While the scientist-practitioner model "stood intransigent and impervious through the 1950s and 60s", the APA attempted to respond to pressure for more and better clinical training by forming the Committee on the Scientific and Professional Aims of Psychology in 1963. The Committee concluded that the scientist-practitioner model failed to do either of the jobs for which it was designed and recommended several important changes, including: establishing separate practice-oriented programs, potentially in locations other than university psychology departments; developing a practice-oriented training model; and using the Doctor of Psychology (PsyD) degree to designate preparation for clinical practice. The Committee's conclusions and recommendations met with controversy. In particular, opponents said a different degree would impact the field's prestige and ignore science. Proponents, however, argued it would be informed by science and that other practice-oriented healthcare disciplines, such as medicine, had well-respected professional degrees.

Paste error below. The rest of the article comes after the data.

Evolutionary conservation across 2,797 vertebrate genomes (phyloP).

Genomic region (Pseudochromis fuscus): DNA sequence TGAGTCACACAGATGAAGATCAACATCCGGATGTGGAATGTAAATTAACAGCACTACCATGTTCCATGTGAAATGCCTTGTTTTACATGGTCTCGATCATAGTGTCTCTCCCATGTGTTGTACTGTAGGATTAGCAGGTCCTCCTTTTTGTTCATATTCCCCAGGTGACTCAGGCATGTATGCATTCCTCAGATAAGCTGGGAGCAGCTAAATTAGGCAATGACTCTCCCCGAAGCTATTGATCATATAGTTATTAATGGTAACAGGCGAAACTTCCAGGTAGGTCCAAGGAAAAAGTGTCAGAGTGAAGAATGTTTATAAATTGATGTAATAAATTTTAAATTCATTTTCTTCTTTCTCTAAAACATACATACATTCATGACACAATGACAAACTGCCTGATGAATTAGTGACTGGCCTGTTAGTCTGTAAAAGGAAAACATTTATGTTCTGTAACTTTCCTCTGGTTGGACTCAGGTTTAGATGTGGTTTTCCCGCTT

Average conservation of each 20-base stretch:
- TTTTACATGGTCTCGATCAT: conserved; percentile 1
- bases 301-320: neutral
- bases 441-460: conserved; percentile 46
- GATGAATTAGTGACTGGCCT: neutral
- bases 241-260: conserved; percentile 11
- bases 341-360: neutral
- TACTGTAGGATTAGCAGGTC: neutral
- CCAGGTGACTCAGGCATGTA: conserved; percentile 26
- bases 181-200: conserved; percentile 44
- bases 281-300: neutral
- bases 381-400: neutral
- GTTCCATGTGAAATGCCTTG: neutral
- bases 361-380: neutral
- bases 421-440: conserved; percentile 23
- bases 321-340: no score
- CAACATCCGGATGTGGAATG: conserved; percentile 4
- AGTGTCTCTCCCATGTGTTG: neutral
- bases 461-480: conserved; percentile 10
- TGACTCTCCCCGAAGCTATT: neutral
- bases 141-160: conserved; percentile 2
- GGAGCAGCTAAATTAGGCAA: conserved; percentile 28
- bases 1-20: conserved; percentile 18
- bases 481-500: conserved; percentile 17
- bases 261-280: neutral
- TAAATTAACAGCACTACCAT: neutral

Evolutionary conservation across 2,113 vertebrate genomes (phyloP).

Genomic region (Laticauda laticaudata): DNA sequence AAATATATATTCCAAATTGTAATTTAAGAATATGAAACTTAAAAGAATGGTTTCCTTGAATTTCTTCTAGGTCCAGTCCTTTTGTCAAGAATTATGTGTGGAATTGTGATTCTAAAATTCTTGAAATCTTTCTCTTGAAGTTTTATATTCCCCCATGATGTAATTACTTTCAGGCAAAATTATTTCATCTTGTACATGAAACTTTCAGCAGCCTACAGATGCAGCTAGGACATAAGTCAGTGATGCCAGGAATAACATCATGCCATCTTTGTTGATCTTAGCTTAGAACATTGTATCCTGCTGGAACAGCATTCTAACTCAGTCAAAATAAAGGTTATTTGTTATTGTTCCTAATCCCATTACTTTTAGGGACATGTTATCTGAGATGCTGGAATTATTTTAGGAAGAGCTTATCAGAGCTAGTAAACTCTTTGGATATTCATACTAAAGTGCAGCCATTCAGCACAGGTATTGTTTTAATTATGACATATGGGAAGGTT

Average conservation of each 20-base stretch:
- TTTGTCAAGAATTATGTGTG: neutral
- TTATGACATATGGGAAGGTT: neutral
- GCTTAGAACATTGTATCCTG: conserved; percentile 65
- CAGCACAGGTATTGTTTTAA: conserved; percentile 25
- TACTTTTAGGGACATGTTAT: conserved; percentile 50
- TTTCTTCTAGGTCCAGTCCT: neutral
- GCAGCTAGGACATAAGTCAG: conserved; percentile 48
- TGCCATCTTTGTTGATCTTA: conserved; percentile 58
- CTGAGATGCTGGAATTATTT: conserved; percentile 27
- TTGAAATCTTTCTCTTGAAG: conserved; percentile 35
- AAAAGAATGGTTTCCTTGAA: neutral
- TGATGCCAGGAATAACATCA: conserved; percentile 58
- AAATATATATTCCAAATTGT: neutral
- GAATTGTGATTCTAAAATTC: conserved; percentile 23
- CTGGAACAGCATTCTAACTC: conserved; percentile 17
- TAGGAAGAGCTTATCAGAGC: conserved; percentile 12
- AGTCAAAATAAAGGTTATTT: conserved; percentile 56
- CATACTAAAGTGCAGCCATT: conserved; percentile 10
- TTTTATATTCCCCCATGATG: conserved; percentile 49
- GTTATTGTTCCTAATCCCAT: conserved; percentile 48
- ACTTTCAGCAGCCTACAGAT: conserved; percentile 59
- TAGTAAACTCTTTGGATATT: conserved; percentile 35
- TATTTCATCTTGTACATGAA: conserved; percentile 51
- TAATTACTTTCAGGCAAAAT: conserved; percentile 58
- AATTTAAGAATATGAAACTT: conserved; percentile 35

In 1973, the APA sponsored the Conference on Levels and Patterns of Training in Vail, Colorado. Conference members concluded that psychological knowledge had matured sufficiently to warrant creating distinct practice-oriented programs. Members also concluded that if the education and training for practice differs from research, then different degrees should reflect that: when emphasis is on preparing students for providing clinical services, the Doctor of Psychology (PsyD) degree should be awarded; when the focus is on preparing students for conducting experimental research, the Doctor of Philosophy (PhD) degree should be awarded. This approach became known as the practitioner-scholar model, also known as the Vail model. Graduates of both training models would be eligible for licensure in all jurisdictions in the United States, and the licensing exams and renewal requirements would be the same for both degrees.